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How has the ULA project changed?

How has the ULA project changed, and what does this mean for you? Nadia Echchihab, Global Business Commercial Team Lead for Connected Places Catapult, explains.

I have been leading on the Urban Links Africa project since the project kicked off last October. Over the past eight months, my team and I have been collaborating with six fascinating cities across Kenya and South Africa on some of their most pressing urban challenges: solid waste management, urban mobility and resilience in informal settlements, to name only a few.

Our partner cities are Nairobi, Mombasa and Kisumu in Kenya; and Johannesburg, Cape Town and eThekwini (Durban) in South Africa. All of these topics were relevant a few months ago and are even more important now, as the world is fighting a global pandemic impacting life in cities.

We are tackling these challenges by asking impact-driven innovators to propose solutions adapted to these cities. These projects would be joint technological partnerships between the UK and Kenyan and South African organisations.

When the COVID-19 outbreak started, we were confronted with a choice: postponing until ‘things get better’, or embracing uncertainty and proactively changing our scope to deliver right now while embedding our project in the economic recovery effort.

In the context of a travel ban and lockdown in most countries, postponing until further notice felt unrealistic. Our cities will be deeply impacted by the pandemic, so we have opted for a proactive approach and completely reshaped our workplan to be able to deliver as scheduled and close the project in March 2021.

Urban Links Africa – What’s changed?

The project ambition remains the same: to address South African and Kenyan cities’ most urgent urban challenges by bringing together Kenyan, South African and UK tech ecosystems through equitable partnerships, collaboration and long-term investment in order to improve citizens’ lives.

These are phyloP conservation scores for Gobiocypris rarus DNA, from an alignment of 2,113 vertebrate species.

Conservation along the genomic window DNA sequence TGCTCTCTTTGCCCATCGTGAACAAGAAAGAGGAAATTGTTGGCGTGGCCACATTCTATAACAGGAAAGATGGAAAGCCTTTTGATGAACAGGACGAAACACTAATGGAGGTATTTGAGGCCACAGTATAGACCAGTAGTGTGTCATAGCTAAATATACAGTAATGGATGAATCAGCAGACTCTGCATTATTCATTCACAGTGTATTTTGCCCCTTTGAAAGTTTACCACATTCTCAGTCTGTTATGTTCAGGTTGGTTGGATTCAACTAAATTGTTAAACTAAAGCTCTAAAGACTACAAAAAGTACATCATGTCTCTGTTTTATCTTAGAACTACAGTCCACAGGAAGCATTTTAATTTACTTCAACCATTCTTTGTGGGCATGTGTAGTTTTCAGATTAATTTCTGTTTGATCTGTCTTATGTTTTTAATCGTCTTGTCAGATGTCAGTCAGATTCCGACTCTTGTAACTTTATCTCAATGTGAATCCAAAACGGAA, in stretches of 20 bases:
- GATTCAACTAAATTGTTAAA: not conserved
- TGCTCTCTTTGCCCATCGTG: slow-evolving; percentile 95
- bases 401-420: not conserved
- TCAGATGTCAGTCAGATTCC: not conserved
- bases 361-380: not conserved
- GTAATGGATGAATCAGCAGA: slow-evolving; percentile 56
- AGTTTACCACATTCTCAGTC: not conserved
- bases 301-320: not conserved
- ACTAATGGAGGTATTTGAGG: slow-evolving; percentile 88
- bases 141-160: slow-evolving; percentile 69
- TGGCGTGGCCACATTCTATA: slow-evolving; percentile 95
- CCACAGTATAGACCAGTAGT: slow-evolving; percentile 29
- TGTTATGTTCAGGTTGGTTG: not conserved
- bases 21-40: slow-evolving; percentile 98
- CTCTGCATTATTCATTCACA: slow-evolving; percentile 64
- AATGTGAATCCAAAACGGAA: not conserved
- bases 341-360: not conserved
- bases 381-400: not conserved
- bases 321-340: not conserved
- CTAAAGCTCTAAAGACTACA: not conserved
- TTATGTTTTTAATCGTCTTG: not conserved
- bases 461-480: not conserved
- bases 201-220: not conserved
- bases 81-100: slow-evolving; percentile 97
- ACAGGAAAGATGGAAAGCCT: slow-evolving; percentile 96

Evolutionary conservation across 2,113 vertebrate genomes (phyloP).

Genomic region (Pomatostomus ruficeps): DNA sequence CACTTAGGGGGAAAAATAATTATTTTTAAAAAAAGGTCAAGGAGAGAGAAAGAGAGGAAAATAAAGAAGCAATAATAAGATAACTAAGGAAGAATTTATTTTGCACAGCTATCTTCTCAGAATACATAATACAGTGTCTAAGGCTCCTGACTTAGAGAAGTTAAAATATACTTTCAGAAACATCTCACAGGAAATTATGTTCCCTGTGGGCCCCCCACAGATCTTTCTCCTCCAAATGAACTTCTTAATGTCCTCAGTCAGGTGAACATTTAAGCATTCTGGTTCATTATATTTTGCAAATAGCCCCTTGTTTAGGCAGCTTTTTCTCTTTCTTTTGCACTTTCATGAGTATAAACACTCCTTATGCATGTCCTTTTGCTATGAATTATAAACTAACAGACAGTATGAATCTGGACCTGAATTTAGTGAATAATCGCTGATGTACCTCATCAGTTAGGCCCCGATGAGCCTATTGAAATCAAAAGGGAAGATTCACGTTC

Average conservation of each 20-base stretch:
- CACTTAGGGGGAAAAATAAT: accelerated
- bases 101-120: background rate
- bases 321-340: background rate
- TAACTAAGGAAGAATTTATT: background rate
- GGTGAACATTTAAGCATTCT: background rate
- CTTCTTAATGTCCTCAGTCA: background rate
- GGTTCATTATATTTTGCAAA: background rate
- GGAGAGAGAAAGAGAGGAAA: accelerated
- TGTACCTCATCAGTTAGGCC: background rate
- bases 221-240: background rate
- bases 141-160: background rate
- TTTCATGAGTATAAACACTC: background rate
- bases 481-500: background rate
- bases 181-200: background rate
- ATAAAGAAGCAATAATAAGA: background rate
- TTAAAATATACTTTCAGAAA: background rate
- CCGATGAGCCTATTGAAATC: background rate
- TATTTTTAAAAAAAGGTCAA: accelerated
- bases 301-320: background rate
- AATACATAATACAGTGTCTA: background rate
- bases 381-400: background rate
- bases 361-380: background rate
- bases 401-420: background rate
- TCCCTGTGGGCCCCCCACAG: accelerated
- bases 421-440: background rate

Just like the world has adapted to the new world, ULA has pivoted and here is what has changed:

  • The Open Call scope has moved from deployment to development: Funding will now be released to support the development of multiple solutions to an urban challenge, up to prototype, proof of concept or full proposal stages, in each city.The project will stop short of supporting the full deployment of SME products, services or technologiesInstead, we plan to organise online city forums at the end of the project to showcase the developed solutions, so they can be taken forward by city stakeholders, funders and investors. This means we can support more and a wider array of businesses (up to 15 projects) to develop original concepts and ideas that tackle urban challenges.
  • Paving the way for spin-off implementation projects: We will aim to make the selected partnerships deployment-ready and connect them to potential customers and investors whilst working on follow up projects focused on implementation in the future.
  • Facilitating more cross-country linkages: We are investing in an online collaboration platform to boost multiple stakeholder exchanges and connect them to UK Cities and tech hubs sharing their challenges. This online collaboration platform will enable all our UK-African stakeholders (cities, tech hubs etc.) to work together and share best practises.

What’s coming next? Get involved in our Open Call!

  • ULA Open Call launches on June 24th: Calling UK, Kenyan and South African urban and innovation stakeholders to apply!

We are launching the ULA Open Call on June 24th and it will remain open until August 21st. Successful partnerships are eligible to receive up to £25,000 for ideas and up to £40,000 for more mature projects.

South Africa challenges are:

  • Resilience in Informal Settlements (Cape Town)
  • Urban Mobility (Johannesburg)
  • Waste Management and Pollution (Durban)

Kenya challenges (challenges apply for Mombasa, Nairobi, Kisumu)

  • Stormwater Drainage and Urban Flooding
  • Solid Waste Management
  • Traffic Management and Active Mobility
  • Wastewater Management

To celebrate this turning point, we’re holding an online briefing event to run you through the process. Register here

Call for Challenge Ambassadors: We’re recruiting local challenge experts!

We have released funds to contract ‘Challenge Ambassadors’ in each of the cities – individual experts or organisations who specialise in a specific urban challenge – to help guide the development of solutions by SME partnerships and ensure that solutions are rooted to the reality of the challenge and unique context of the city.

You can find out more about the role and responsibilities here